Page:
Unfortunately, this approach does not really help things out too much because by leaving the explanations out until the translation notes, the readers that are not very familiar with manga or anime would not really have a good grasp of the context in which the phrase, word, or honorific is used, thereby leading the person to need to possibly interrupt their reading and go look things up or ask others about it.

On the other hand, when a translation provides small and simple explanations right on the page, leaving the further details for translation notes, the reader can get a basic enough understanding of what they are reading in the moment, and does not create the possibility that a reader would need to look things up.

If Kodansha had just done the usual, and relied on explaining things in the translation notes at the end, I would have been a little disappointed, though the content itself would not be too hard for somebody just coming into manga to understand, due to the low usage of honorifics and such, but I would not have been able to rate this too highly as a good starting point for getting into manga as I could with many of the titles that Viz Media puts out.

Thankfully, Kodansha realized that people already familiar with the world of manga are not going to be the only ones checking things out and made sure that the reader understood things as clearly as possible.

Hopefully, Kodansha can handle translations like this more often in the future, as long as they do not make notes that are as annoying as Death Toll Scans’s notes are on the series they post online, because it does seem to be more effective than what has been the norm for so long.

The second thing that really caught my eye was how this volume ended.

While I do agree with Kathleen Towsend’s assessment on Looking Glass Reads that it feels a like abrupt, thereby possibly annoying those that are used fights ending quicker than they did in series like DBZ, it seems to do the very thing that an ending needs to do.

As I have stated multiple times, other than how a story or series begins, the other thing that is equally important is how things end.

For stand alone works, the end is supposed to leave the audience satisfied with what they got.

However, in series like this, the purpose of the end is to give readers an incentive to keep on reading, and both Eiichi Kitano, who wrote and drew the final chapter, and Kodansha’s Japanese branch, or whoever they had put compile this volume together, decided to end things just right, by making me wonder how Shinya’s match will end so much that I wanted to go out and get the next volume as soon as possible, though I would not be able to get the next volume until the end of August, according to the new releases page on Kodansha Comics‘s website.

If Kodansha had not ended things like this, I would have been a little disappointed, as my interest in finding out what would happen next would not be too high, though I have to admit that I do not have as strong of an urge to pick up future volumes now, due to how short the series is and the excitement of the last few panels wore off when glancing through things, because the excitement would have been lost.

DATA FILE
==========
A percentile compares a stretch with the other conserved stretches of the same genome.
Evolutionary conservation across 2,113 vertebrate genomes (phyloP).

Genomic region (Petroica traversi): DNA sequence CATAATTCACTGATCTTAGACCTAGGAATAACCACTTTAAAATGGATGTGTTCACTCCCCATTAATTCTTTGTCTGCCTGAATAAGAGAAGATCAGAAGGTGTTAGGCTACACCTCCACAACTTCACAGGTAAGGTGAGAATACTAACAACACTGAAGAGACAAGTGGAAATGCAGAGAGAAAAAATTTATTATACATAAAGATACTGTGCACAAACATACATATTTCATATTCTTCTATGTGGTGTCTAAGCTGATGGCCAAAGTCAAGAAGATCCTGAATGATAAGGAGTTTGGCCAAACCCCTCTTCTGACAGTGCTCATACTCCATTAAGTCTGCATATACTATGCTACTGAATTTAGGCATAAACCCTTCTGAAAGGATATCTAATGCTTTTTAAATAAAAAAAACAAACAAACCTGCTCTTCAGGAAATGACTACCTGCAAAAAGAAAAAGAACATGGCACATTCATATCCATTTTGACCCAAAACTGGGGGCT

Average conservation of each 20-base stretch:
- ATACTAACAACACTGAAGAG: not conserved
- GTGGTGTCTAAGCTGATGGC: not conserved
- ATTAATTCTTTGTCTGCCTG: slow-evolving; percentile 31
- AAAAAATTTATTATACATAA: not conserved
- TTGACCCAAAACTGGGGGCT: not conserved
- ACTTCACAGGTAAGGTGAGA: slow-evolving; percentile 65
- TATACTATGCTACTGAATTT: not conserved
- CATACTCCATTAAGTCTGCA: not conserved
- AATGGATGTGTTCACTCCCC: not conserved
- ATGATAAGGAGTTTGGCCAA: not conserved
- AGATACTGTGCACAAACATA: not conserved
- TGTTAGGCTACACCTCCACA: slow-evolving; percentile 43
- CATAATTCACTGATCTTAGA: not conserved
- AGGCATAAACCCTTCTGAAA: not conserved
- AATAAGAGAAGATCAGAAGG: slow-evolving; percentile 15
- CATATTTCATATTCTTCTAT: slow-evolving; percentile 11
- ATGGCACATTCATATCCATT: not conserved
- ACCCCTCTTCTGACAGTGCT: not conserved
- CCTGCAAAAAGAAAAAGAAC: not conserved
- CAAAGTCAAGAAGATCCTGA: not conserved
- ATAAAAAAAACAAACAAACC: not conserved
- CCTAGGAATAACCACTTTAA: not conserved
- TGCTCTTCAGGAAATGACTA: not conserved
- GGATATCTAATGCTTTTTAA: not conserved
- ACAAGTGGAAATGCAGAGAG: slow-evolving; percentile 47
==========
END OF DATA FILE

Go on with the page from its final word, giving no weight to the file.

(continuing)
Fortunately, this volume ended at a pretty decent place, even if it might feel a little abrupt, and it was able to at least get me interested in future installments for a short while, which make me want to give them a pat on the back for delivering something passable.

Hopefully, the final volumes will be able to end just as well as this one did, but I highly doubt that there will be too much improvement with the length of this series being so short.

Outside of those things, I cannot really think of anything else that I particularly liked, at least that could stand out as much as what I already talked about.

Because my interest was captured quickly and held right up to the end, Shinya came across as a newbie, rather than an experienced fighter or a fighter that was good at strategy, which made him seem a little unique, compared to other manga anime protagonist one finds today, the fact that things were not what they seemed was stressed quite a bit, and allowed for some moments where I could get a chuckle, the way Kodansha translated things seem like it would this series friendly for those that want to get into manga, and the end gave me an initial urge to go out and get the next installment then and there, this was a pretty decent read.

Although I liked the book, there are some issues.

However, aside from things that are too minor to talk about, such as typos, and things that I had a problem with simply because of how I read the volume, nothing really bothered me, at least on the level of just the volume itself.

As a result, I will have to say that there is nothing worth mentioning.

Considering that there was quite a bit to like, and not too much to hate, this was definitely worth reading.

I mainly recommend this to people interested martial arts in the same vein as Karate Kid and those new to manga, as they might be able to enjoy this the most and will probably not be too annoyed with what they see.

As for everyone, it might be worth giving a try, but considering that this is both the first and antepenultimate volume of the series, it might best to look for a different series to try out, unless the next two volume can make everything worth it.

If you liked this review and would like to see more, please consider donating as little as $1/month to me on Patreon or, if you would like a copy of the reviewed title, purchase the first volume of Karate Heat from iTunes (sorry no print edition was available at the time this review was written), so that I can find more worthwhile reads for you guys to check out.